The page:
Part One This is a story about politics and intrigue in business. It’s about the formation and early years of Symbian – a company created by the industry's giants to create future mobile devices - and it reveals stories and plans that have never previously come to light. The issues raised here are alive today as ever. This piece looks at how Symbian was formed, and is an appetiser for the main course, the formative early years of the company.
Today, the Symbian system is used in 200 million phones. But the strangest thing about Symbian is that it almost never happened. After a few months on the market, the small company that created it had given it a virtual death sentence.
The promise of GSM
After a decade of planning, 1994 was the year that digital mobile phones really grabbed the popular imagination. New entrants such as Hutchison's Orange transformed the perception of the mobile from a tool for the business elite into a consumer product. In 1994, Psion was a small publicly traded company off the Edgware Road that turned over £41m, with a slim pre-tax profit of just £3m.
But the company was on the rebound. Psion’s small handheld personal computer, the Series 3, had scored a hit where much richer American companies had failed, and Psion’s revenue would treble over the next three years.
When Psion's engineers sat down to plan the long-term successor to its Series 3, they quickly decided that nothing existed to meet its goals of lower power, rich functionality and high reliability. It would have to write its own system software.
In November 1994, Colly Myers began work on designing the kernel of a 32-bit operating system which he felt could match the capabilities of the mainframes he was familiar with - but would also be able to cope with the extreme demands of low power mobile computing. This was Epoc. A small kernel team of three succeeded in booting the kernel for the first time in late summer 1995.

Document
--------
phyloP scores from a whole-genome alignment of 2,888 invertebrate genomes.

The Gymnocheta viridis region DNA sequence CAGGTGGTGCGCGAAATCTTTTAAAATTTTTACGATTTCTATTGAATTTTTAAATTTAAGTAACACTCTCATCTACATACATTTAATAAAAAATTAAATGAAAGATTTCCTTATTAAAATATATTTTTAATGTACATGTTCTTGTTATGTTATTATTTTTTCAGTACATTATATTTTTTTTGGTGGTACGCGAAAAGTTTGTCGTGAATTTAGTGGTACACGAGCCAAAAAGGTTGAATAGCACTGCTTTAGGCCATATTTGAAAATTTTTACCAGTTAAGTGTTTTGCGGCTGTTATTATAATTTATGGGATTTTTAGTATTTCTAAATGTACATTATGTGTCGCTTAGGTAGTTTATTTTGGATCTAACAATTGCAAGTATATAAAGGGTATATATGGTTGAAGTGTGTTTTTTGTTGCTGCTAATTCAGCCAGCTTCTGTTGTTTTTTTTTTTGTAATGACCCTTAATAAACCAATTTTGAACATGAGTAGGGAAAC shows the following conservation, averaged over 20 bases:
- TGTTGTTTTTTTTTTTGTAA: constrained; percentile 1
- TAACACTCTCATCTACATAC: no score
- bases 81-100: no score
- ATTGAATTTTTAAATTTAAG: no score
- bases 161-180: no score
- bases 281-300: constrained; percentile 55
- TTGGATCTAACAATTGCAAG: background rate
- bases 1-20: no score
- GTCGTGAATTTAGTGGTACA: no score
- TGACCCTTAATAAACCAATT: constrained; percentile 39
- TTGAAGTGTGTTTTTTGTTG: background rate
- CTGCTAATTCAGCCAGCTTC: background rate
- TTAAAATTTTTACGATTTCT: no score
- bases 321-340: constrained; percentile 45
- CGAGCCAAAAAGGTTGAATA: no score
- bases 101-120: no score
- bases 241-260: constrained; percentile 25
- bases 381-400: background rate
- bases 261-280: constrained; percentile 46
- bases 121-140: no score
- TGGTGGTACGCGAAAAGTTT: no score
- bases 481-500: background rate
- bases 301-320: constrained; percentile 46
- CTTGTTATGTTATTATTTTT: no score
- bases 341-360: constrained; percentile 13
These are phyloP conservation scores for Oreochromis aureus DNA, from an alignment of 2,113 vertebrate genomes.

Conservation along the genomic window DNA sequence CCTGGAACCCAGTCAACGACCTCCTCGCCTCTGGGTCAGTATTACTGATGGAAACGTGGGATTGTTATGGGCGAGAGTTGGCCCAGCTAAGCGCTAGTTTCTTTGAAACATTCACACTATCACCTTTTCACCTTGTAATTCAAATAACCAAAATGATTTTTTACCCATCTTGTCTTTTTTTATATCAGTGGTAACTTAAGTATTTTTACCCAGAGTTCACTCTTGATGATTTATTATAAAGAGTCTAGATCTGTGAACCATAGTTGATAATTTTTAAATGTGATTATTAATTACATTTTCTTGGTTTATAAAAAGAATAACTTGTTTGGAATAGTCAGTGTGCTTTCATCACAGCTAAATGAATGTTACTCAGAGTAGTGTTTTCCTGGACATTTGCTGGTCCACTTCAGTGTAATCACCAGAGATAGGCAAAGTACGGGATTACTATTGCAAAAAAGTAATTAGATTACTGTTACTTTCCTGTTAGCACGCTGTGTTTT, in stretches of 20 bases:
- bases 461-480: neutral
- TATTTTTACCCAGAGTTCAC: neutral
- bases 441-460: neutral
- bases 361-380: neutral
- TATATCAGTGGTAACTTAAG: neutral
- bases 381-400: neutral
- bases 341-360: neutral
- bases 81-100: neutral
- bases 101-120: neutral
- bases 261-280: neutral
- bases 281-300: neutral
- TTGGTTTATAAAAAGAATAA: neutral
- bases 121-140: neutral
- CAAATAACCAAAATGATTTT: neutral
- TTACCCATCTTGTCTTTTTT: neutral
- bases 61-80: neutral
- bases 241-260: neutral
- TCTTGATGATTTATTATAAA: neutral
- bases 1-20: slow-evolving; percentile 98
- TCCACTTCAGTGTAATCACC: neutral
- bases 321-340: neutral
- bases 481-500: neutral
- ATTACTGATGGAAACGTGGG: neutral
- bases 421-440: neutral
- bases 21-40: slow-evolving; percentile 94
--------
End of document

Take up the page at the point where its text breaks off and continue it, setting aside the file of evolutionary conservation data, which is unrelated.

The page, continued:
Psion's chief hardware engineer, Mark Gretton, recalls that discussions were already taking place about commercialising the system. Gretton had already carved out a legendary reputation as a hardware designer, now he was one of founder David Potter’s trusted lieutenants. Gretton had become as as adept at business landscape as he was creating chips.
“There was the realisation that we probably couldn’t justify the investment in a 32-bit system if we were the only customers,” Gretton recalls.
But where could Psion use the new system? And would it attempt to create new markets by itself, as it had traditionally done - or partner with others?
All of Psion's leadership were well aware of the move to digital communications taking place around them. At some point, mobile computer devices such as those produced by Psion would be communicating using the GSM standards... and phones would gradually acquire the functions of computers.
Five years earlier, Psion had acquired Dacom, which produced modems and connectivity dongles as the standards evolved. By the end of the 90s, the Dacom part of the Psion group would bring in 45 per cent of its revenue.
The story of the race to complete Epoc is told here. But we'll join it midway through, and hijack it, in 1996 - as an iceberg suddenly appears.
In the summer of 1996 Psion stunned the City by confirming that it was buying one of the great consumer electronics brands of the Eighties – Amstrad, for £230m. It was an audacious move – the purchase price was four times Psion’s turnover – and a puzzling one, too. Amstrad still retained the consumer electronics side famous for the PCW, and David Potter explained: “We are not buying Amstrad as perceived by its brand and name. Amstrad is in ashes. We are buying the phoenix in those ashes.” The interview in the Independent explained that Dancall was Psion’s true target.
Dancall was a Danish mobile company Amstrad had acquired for a snip - £3m - in late 1993. Sugar’s Amstrad had invested in a similar amount, and planned to turn it into a consumer brand. Dancall had a small amount of GSM IP and would make the first dual band (900Mhz/1800Mhz) GSM phone. But why pay £230m for a company worth a fraction of that?
Amstrad had around £80m in cash, and a successful business supplying Sky with satellite dishes. But the enlarged group would have handed Psion a lot of new headaches. It would involve a lot of duties such as running a PC company, Viglen, and closing down or spinning out the legacy electronics business, of which Psion had little experience. Psion was running a high margin R&D-led business. Nevertheless, Psion was doing due diligence, and soon it was just a formality.
A month later, to the relief of many shareholders and Psion staff, Potter walked away from the deal. Potter and Sugar couldn’t agree on a price. He’d made his intentions clear – that Psion's future belonged to mobile data communications. There were other ways of getting there, though. The question was how.